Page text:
CreditsLast Updated 2016-03
How can we as trainers provide solutions to the digital safety concerns of our participants, and communicate about the challenges and realities of these concerns, both responsibly and effectively?
In order to organize and lead trainings that prioritize the learning and development of our participants, a standard of respect for the context and experience they arrive with in the training room, and the protection of their identities and safety of their wellbeing, as trainers we must…
Lessons will stick with participants if they know how the information is relevant to themselves and their work. To facilitate this, trainers may choose to employ one or more of the following approaches:
Emphasize that security is as much about a change in behavior, as it is about tools.
Banners & signage (if even necessary to begin with), visa invitation letters, and even formal emails should not use terms or phrases that could raise red flags in certain settings such as “digital security”, “online privacy”, “circumvention”, etc.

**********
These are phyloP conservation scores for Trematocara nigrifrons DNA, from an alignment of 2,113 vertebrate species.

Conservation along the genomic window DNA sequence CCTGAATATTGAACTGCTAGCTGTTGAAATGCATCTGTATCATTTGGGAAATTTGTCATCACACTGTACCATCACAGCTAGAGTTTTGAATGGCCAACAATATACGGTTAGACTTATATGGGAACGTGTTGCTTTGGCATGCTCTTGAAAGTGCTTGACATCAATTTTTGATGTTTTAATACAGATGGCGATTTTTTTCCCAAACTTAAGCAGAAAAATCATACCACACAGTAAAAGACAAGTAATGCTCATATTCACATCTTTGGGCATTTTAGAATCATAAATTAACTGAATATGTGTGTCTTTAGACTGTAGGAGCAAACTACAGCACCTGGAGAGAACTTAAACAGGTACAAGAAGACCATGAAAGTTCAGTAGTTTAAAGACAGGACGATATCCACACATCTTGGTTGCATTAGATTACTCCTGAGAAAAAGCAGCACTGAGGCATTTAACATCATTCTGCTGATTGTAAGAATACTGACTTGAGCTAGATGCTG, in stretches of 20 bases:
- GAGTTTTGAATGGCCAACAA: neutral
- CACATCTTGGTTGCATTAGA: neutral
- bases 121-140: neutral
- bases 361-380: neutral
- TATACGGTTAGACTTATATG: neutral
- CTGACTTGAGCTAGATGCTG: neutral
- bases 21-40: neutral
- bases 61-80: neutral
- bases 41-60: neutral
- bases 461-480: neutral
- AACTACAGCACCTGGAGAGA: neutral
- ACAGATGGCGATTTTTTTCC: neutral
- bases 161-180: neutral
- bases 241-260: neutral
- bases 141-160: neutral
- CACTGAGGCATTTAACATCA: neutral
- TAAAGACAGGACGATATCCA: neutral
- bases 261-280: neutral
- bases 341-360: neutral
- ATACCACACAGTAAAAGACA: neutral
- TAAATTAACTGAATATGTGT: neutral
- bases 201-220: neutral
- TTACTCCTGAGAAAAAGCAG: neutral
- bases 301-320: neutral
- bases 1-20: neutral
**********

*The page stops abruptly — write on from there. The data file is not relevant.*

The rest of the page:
For more guidance on creating safe spaces for digital security trainings, refer to our Creating “Safe Spaces” guide.
If your participants live in high-risk environments where monitoring is prevalent, it’s essential to to establish spolicies with organizers that will cover communications before, during and after the workshop. Most importantly, remember to stick to the following guidelines for your training participants:
Try to include training organizers when discussing about post-training communication with participants, or conduct a separate session specifically to discuss secure communication practices with them.